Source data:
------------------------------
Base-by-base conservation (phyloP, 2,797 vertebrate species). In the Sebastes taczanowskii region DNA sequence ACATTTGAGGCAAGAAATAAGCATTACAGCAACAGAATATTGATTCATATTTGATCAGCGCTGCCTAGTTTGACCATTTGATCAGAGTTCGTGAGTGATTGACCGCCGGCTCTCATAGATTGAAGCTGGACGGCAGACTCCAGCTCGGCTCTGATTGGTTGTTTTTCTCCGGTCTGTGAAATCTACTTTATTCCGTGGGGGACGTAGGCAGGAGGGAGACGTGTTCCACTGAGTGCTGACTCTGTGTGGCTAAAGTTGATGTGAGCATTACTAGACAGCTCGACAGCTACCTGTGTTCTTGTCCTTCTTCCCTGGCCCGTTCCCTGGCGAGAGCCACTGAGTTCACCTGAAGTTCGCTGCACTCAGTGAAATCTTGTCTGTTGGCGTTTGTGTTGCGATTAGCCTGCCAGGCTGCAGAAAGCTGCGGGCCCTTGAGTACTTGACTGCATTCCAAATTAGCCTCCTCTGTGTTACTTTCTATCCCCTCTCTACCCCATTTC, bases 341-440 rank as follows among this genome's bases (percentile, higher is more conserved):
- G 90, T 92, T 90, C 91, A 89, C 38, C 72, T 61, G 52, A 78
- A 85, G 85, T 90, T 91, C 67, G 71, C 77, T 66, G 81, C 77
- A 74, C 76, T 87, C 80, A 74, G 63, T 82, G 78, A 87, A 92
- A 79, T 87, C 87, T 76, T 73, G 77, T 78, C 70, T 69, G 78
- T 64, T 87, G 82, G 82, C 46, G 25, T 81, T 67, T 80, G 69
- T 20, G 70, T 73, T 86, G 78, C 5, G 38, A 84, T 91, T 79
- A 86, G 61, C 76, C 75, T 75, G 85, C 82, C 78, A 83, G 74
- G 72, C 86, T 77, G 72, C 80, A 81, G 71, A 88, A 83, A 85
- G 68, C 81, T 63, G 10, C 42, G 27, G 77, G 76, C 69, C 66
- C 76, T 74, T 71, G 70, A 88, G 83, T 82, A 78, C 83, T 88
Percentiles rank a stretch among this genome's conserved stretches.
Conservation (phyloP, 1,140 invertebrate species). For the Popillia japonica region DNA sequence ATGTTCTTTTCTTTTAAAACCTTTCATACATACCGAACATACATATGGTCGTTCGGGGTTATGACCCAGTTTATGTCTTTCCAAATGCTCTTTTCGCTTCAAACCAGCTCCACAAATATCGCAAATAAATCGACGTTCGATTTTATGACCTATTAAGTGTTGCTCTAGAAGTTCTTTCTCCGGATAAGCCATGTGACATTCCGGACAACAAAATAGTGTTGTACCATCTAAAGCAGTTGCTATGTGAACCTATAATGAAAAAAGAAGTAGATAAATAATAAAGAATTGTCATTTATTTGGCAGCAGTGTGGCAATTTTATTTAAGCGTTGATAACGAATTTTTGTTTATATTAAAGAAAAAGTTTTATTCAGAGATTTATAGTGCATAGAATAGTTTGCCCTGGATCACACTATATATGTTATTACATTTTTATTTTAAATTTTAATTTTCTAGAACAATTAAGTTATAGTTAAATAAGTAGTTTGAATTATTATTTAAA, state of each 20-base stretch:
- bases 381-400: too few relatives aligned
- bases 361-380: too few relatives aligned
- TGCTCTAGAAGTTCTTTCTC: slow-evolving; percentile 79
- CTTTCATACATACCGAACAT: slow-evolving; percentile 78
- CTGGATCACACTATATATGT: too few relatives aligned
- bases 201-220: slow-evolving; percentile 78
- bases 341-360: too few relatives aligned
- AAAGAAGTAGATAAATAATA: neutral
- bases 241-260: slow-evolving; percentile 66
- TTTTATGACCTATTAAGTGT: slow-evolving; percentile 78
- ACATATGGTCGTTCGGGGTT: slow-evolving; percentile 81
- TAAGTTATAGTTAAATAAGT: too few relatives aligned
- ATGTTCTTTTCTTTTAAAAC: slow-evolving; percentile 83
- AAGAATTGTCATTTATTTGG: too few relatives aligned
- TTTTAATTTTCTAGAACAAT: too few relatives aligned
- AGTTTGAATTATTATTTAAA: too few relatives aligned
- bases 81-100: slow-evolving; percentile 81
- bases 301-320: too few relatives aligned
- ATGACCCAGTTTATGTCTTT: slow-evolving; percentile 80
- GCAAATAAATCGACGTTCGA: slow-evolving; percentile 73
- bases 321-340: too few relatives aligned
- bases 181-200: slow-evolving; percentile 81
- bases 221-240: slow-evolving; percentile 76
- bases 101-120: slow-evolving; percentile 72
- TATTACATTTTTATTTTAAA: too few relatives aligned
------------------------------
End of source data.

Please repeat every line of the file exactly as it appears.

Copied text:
Base-by-base conservation (phyloP, 2,797 vertebrate species). In the Sebastes taczanowskii region DNA sequence ACATTTGAGGCAAGAAATAAGCATTACAGCAACAGAATATTGATTCATATTTGATCAGCGCTGCCTAGTTTGACCATTTGATCAGAGTTCGTGAGTGATTGACCGCCGGCTCTCATAGATTGAAGCTGGACGGCAGACTCCAGCTCGGCTCTGATTGGTTGTTTTTCTCCGGTCTGTGAAATCTACTTTATTCCGTGGGGGACGTAGGCAGGAGGGAGACGTGTTCCACTGAGTGCTGACTCTGTGTGGCTAAAGTTGATGTGAGCATTACTAGACAGCTCGACAGCTACCTGTGTTCTTGTCCTTCTTCCCTGGCCCGTTCCCTGGCGAGAGCCACTGAGTTCACCTGAAGTTCGCTGCACTCAGTGAAATCTTGTCTGTTGGCGTTTGTGTTGCGATTAGCCTGCCAGGCTGCAGAAAGCTGCGGGCCCTTGAGTACTTGACTGCATTCCAAATTAGCCTCCTCTGTGTTACTTTCTATCCCCTCTCTACCCCATTTC, bases 341-440 rank as follows among this genome's bases (percentile, higher is more conserved):
- G 90, T 92, T 90, C 91, A 89, C 38, C 72, T 61, G 52, A 78
- A 85, G 85, T 90, T 91, C 67, G 71, C 77, T 66, G 81, C 77
- A 74, C 76, T 87, C 80, A 74, G 63, T 82, G 78, A 87, A 92
- A 79, T 87, C 87, T 76, T 73, G 77, T 78, C 70, T 69, G 78
- T 64, T 87, G 82, G 82, C 46, G 25, T 81, T 67, T 80, G 69
- T 20, G 70, T 73, T 86, G 78, C 5, G 38, A 84, T 91, T 79
- A 86, G 61, C 76, C 75, T 75, G 85, C 82, C 78, A 83, G 74
- G 72, C 86, T 77, G 72, C 80, A 81, G 71, A 88, A 83, A 85
- G 68, C 81, T 63, G 10, C 42, G 27, G 77, G 76, C 69, C 66
- C 76, T 74, T 71, G 70, A 88, G 83, T 82, A 78, C 83, T 88
Percentiles rank a stretch among this genome's conserved stretches.
Conservation (phyloP, 1,140 invertebrate species). For the Popillia japonica region DNA sequence ATGTTCTTTTCTTTTAAAACCTTTCATACATACCGAACATACATATGGTCGTTCGGGGTTATGACCCAGTTTATGTCTTTCCAAATGCTCTTTTCGCTTCAAACCAGCTCCACAAATATCGCAAATAAATCGACGTTCGATTTTATGACCTATTAAGTGTTGCTCTAGAAGTTCTTTCTCCGGATAAGCCATGTGACATTCCGGACAACAAAATAGTGTTGTACCATCTAAAGCAGTTGCTATGTGAACCTATAATGAAAAAAGAAGTAGATAAATAATAAAGAATTGTCATTTATTTGGCAGCAGTGTGGCAATTTTATTTAAGCGTTGATAACGAATTTTTGTTTATATTAAAGAAAAAGTTTTATTCAGAGATTTATAGTGCATAGAATAGTTTGCCCTGGATCACACTATATATGTTATTACATTTTTATTTTAAATTTTAATTTTCTAGAACAATTAAGTTATAGTTAAATAAGTAGTTTGAATTATTATTTAAA, state of each 20-base stretch:
- bases 381-400: too few relatives aligned
- bases 361-380: too few relatives aligned
- TGCTCTAGAAGTTCTTTCTC: slow-evolving; percentile 79
- CTTTCATACATACCGAACAT: slow-evolving; percentile 78
- CTGGATCACACTATATATGT: too few relatives aligned
- bases 201-220: slow-evolving; percentile 78
- bases 341-360: too few relatives aligned
- AAAGAAGTAGATAAATAATA: neutral
- bases 241-260: slow-evolving; percentile 66
- TTTTATGACCTATTAAGTGT: slow-evolving; percentile 78
- ACATATGGTCGTTCGGGGTT: slow-evolving; percentile 81
- TAAGTTATAGTTAAATAAGT: too few relatives aligned
- ATGTTCTTTTCTTTTAAAAC: slow-evolving; percentile 83
- AAGAATTGTCATTTATTTGG: too few relatives aligned
- TTTTAATTTTCTAGAACAAT: too few relatives aligned
- AGTTTGAATTATTATTTAAA: too few relatives aligned
- bases 81-100: slow-evolving; percentile 81
- bases 301-320: too few relatives aligned
- ATGACCCAGTTTATGTCTTT: slow-evolving; percentile 80
- GCAAATAAATCGACGTTCGA: slow-evolving; percentile 73
- bases 321-340: too few relatives aligned
- bases 181-200: slow-evolving; percentile 81
- bases 221-240: slow-evolving; percentile 76
- bases 101-120: slow-evolving; percentile 72
- TATTACATTTTTATTTTAAA: too few relatives aligned